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Korea aims to explore the moon by 2030

According to Yonhap News,

(SEOUL=Yonhap News) Korea unveiled a long-term plan Monday to secure indigenous space technology with the aim of successfully landing a spaceship on the moon by 2030, the science ministry said.

Under the roadmap crafted and finalized by the Ministry of Science and ICT, the government will secure the necessary basic technology to send a spacecraft into lunar orbit by 2020 and to land it on the surface of Earth's satellite a decade later.

It marks the first time that the Moon Jae-in administration, which took office in May 2017, has mapped out a long-term strategy for space exploration. In the past, the country has mostly been busy with narrowing a technology gap with powerhouses such as the United States and Russia, the ministry said.

"This plan is focused on improving safety, deviating from previous plans that were focused on boosting the national image or economic development," Vice Minister Lee Jin-gyu told reporters.

Under the latest plan, Korea will also begin an era of private companies launching orbital space programs in 2026, with a goal of sending up small-sized spacecrafts by private companies starting in 2030.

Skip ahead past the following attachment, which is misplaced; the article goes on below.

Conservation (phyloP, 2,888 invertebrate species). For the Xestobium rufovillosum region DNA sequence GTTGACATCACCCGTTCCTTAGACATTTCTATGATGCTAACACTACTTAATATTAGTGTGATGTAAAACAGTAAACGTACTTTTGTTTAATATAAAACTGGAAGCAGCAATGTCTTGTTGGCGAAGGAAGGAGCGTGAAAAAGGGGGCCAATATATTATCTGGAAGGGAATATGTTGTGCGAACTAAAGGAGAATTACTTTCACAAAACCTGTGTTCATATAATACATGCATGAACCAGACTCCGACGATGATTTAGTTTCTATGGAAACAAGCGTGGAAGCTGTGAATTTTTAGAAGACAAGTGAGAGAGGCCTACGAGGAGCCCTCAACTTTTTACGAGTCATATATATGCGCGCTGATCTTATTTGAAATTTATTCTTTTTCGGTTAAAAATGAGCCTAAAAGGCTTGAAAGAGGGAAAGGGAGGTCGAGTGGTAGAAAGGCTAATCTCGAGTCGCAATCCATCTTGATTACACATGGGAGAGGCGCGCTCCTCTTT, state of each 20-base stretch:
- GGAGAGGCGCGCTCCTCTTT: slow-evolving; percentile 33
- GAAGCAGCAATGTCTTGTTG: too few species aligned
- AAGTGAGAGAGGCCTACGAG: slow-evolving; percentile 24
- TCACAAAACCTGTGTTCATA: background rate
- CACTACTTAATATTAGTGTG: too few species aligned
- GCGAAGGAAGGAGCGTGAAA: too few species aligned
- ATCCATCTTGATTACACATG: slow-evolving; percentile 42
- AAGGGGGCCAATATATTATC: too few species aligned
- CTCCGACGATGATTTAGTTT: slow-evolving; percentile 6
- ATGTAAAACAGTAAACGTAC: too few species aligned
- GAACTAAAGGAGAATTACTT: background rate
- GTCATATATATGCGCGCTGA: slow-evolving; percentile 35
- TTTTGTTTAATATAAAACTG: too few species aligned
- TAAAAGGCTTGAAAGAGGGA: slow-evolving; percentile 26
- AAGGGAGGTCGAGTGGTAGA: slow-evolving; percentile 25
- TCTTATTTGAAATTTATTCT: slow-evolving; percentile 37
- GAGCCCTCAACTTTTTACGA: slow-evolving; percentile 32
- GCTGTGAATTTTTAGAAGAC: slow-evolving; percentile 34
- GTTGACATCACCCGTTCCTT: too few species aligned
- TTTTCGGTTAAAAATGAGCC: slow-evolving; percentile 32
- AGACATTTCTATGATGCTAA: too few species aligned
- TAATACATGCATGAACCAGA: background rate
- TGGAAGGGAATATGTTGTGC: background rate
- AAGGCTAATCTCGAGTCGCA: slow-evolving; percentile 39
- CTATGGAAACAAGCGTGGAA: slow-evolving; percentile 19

In recent years, the global space program market has been spearheaded by private companies that are sending humans and spacecrafts into space.

In order to meet the target, the ministry will begin analyzing critical related technology in 2019, officials said.

Over the next five years, the government will hire more experts in the field, up from 276 last year to some 1,500 by 2022.

In order to implement the space plan successfully, the government will also build its own space GPS called the "Korean Positioning System" and start providing the service from 2035.

A total of seven navigation satellites are planned to be launched and operated for the construction of the radio navigation system, officials said.

Currently, the Korean government is in the process of developing the 550-kilogram Korea Pathfinder Lunar Orbiter. The small spacecraft is mostly built with local parts with some technical support from NASA, particularly in areas of telecommunications and navigation, officials said.

Lee Jin-gyu, vice minister of the Ministry of Science and ICT, announces Korea's long-term plan to develop space technology on Feb. 5 2018. (Yonhap) Lee Jin-gyu, vice minister of the Ministry of Science and ICT, announces South Korea's long-term plan to develop space technology on Feb. 5 2018. (Yonhap)

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Source: Yonhap News (Feb. 5, 2018)
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